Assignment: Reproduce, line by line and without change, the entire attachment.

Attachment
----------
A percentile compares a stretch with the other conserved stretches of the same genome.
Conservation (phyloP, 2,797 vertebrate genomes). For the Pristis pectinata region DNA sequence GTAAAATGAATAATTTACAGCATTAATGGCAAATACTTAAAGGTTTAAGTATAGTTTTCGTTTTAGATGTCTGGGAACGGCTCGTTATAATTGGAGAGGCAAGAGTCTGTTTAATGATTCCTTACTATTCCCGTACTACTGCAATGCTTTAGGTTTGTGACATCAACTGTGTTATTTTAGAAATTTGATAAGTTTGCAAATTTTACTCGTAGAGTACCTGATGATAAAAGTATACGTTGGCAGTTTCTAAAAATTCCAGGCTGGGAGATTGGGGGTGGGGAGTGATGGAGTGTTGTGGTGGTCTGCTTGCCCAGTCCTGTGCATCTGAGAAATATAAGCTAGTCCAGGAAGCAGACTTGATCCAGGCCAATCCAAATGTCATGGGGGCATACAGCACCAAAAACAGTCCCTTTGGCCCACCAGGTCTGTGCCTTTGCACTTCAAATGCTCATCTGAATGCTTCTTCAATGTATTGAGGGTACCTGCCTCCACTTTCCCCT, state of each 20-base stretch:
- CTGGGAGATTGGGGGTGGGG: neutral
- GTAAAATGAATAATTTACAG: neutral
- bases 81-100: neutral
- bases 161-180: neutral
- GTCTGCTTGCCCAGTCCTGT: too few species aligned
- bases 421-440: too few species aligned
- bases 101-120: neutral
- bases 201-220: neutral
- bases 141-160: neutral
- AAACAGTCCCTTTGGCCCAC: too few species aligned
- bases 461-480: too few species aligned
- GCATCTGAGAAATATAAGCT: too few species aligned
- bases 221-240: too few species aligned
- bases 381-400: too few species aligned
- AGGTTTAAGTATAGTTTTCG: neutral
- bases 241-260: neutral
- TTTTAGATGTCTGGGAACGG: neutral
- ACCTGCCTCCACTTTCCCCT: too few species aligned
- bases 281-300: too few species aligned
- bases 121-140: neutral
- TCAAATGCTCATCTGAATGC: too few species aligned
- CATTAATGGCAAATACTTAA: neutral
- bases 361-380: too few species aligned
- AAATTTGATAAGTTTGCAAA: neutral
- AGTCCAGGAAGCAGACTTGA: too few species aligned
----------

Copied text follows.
A percentile compares a stretch with the other conserved stretches of the same genome.
Conservation (phyloP, 2,797 vertebrate genomes). For the Pristis pectinata region DNA sequence GTAAAATGAATAATTTACAGCATTAATGGCAAATACTTAAAGGTTTAAGTATAGTTTTCGTTTTAGATGTCTGGGAACGGCTCGTTATAATTGGAGAGGCAAGAGTCTGTTTAATGATTCCTTACTATTCCCGTACTACTGCAATGCTTTAGGTTTGTGACATCAACTGTGTTATTTTAGAAATTTGATAAGTTTGCAAATTTTACTCGTAGAGTACCTGATGATAAAAGTATACGTTGGCAGTTTCTAAAAATTCCAGGCTGGGAGATTGGGGGTGGGGAGTGATGGAGTGTTGTGGTGGTCTGCTTGCCCAGTCCTGTGCATCTGAGAAATATAAGCTAGTCCAGGAAGCAGACTTGATCCAGGCCAATCCAAATGTCATGGGGGCATACAGCACCAAAAACAGTCCCTTTGGCCCACCAGGTCTGTGCCTTTGCACTTCAAATGCTCATCTGAATGCTTCTTCAATGTATTGAGGGTACCTGCCTCCACTTTCCCCT, state of each 20-base stretch:
- CTGGGAGATTGGGGGTGGGG: neutral
- GTAAAATGAATAATTTACAG: neutral
- bases 81-100: neutral
- bases 161-180: neutral
- GTCTGCTTGCCCAGTCCTGT: too few species aligned
- bases 421-440: too few species aligned
- bases 101-120: neutral
- bases 201-220: neutral
- bases 141-160: neutral
- AAACAGTCCCTTTGGCCCAC: too few species aligned
- bases 461-480: too few species aligned
- GCATCTGAGAAATATAAGCT: too few species aligned
- bases 221-240: too few species aligned
- bases 381-400: too few species aligned
- AGGTTTAAGTATAGTTTTCG: neutral
- bases 241-260: neutral
- TTTTAGATGTCTGGGAACGG: neutral
- ACCTGCCTCCACTTTCCCCT: too few species aligned
- bases 281-300: too few species aligned
- bases 121-140: neutral
- TCAAATGCTCATCTGAATGC: too few species aligned
- CATTAATGGCAAATACTTAA: neutral
- bases 361-380: too few species aligned
- AAATTTGATAAGTTTGCAAA: neutral
- AGTCCAGGAAGCAGACTTGA: too few species aligned